Oh, this should be interesting:
President Bush on Monday nominated White House counsel Harriet Miers to replace retiring Justice Sandra Day O’Connor on the Supreme Court, reaching into his loyal inner circle for a pick that could reshape the nation’s judiciary for years to come.
Miers, who has never been a judge, was the first woman to serve as president of the Texas State Bar and the Dallas Bar Association.
I need to modify my original comment on Bush’s choice, in which I made a very simplistic observation that Harriet Miers must not be very qualified because she’d never served as a judge.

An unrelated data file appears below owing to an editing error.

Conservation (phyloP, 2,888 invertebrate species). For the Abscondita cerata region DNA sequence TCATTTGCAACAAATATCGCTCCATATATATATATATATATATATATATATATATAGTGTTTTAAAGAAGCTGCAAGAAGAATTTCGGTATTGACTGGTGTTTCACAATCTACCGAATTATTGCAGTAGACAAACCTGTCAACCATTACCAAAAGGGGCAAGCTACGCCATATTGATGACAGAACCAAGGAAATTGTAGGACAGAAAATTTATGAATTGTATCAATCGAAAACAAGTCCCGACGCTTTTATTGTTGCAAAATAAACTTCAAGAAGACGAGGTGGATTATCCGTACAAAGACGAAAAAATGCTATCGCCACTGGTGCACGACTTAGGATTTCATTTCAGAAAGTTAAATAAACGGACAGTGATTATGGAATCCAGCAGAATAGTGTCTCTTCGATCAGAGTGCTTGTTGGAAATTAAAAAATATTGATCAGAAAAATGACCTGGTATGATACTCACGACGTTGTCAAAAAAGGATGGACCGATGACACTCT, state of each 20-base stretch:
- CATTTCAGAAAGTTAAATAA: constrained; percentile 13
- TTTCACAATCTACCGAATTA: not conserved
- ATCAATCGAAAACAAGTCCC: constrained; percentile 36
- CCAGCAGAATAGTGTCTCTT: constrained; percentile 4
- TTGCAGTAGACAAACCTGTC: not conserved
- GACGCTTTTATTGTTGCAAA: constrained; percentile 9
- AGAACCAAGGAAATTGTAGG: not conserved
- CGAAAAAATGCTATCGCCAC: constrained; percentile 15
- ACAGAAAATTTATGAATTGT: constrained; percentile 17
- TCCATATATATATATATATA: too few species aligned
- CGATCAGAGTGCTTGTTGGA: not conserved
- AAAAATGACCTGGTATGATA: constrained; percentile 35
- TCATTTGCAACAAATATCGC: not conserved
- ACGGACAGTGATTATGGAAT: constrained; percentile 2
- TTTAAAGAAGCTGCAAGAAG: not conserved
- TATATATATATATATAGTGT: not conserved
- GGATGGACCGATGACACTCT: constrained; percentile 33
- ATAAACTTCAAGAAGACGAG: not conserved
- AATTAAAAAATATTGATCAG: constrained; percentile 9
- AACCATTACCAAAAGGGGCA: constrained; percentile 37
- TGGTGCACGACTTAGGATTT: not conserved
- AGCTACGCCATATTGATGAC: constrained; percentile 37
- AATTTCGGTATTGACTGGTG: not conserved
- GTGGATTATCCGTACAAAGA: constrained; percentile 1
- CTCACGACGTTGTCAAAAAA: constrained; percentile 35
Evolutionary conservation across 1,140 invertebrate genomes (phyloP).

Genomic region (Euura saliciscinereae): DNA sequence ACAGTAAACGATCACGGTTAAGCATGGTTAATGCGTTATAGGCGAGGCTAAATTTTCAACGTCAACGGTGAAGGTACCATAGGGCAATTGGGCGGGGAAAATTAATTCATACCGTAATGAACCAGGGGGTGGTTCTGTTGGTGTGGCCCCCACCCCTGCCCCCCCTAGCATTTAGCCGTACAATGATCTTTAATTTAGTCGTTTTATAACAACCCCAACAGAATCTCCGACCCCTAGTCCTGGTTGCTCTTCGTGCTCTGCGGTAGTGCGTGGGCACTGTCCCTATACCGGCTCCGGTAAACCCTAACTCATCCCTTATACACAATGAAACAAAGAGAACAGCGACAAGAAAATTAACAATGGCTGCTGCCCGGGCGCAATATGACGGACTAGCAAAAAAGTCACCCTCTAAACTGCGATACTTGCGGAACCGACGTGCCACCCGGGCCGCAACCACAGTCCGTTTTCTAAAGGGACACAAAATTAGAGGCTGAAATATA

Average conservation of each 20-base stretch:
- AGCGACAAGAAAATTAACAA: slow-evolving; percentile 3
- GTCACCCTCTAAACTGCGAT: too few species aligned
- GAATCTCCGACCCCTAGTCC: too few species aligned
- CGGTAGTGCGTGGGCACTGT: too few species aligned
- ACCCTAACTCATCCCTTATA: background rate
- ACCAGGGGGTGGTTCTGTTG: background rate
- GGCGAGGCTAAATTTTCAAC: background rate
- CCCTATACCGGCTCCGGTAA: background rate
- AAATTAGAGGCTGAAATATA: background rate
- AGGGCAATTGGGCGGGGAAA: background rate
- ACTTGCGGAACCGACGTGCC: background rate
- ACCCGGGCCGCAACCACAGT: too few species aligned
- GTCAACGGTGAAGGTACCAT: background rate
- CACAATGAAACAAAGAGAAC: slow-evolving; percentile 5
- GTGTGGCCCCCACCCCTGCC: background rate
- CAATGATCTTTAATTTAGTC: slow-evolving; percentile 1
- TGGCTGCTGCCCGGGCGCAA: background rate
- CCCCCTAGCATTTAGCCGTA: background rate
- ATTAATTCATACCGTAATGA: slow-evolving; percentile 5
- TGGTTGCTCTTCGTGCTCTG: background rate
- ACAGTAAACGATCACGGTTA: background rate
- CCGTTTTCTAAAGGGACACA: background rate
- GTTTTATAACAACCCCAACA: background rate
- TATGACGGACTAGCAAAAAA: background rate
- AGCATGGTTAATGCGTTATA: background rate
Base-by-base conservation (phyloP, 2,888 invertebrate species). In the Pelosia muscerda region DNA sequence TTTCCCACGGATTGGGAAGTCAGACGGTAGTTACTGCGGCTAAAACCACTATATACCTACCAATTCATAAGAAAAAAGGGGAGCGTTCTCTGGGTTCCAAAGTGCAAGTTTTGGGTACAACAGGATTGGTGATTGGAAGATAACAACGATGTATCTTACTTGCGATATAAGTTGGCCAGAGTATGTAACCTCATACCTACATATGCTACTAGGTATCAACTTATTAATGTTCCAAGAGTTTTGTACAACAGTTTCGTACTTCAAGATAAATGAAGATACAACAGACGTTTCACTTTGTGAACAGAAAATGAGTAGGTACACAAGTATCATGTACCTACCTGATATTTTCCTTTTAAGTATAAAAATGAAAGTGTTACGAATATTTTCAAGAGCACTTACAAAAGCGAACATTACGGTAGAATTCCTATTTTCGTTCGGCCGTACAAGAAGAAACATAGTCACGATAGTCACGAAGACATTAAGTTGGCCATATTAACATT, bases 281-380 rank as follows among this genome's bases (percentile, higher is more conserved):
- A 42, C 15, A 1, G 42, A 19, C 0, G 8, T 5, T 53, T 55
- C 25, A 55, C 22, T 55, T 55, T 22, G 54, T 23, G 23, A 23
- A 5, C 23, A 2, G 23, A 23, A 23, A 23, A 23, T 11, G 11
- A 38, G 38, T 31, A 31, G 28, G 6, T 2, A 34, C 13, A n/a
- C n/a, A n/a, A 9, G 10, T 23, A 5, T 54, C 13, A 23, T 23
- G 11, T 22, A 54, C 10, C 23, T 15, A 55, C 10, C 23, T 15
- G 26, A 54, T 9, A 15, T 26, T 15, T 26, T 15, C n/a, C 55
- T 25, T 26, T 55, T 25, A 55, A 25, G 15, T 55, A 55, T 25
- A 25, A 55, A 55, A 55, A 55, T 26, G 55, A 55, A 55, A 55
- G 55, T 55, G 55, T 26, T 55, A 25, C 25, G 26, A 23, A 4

First, recent decisions by the Supreme Court make it painfully apparent that time served on a lower court’s bench doesn’t guarantee that one will adjudicate with wisdom.
Second, Ms. Miers served as the president of the Texas Bar, which indicates that she’s an effective politician, able to win the support of a wide range of people. In that respect, Bush has probably picked someone who’s going to serve very well–from his point of view.
Harriet Miers will be a concensus builder, like John Roberts. But her ability to get herself elected to the top post in an organization that traditionally leans left is not necessarily a good thing. Republican voters who thought that electing George W. Bush would reshape the Supreme Court to someday overturn Roe v. Wade may rue the day they staked their hopes on the bogus conservative in the White House.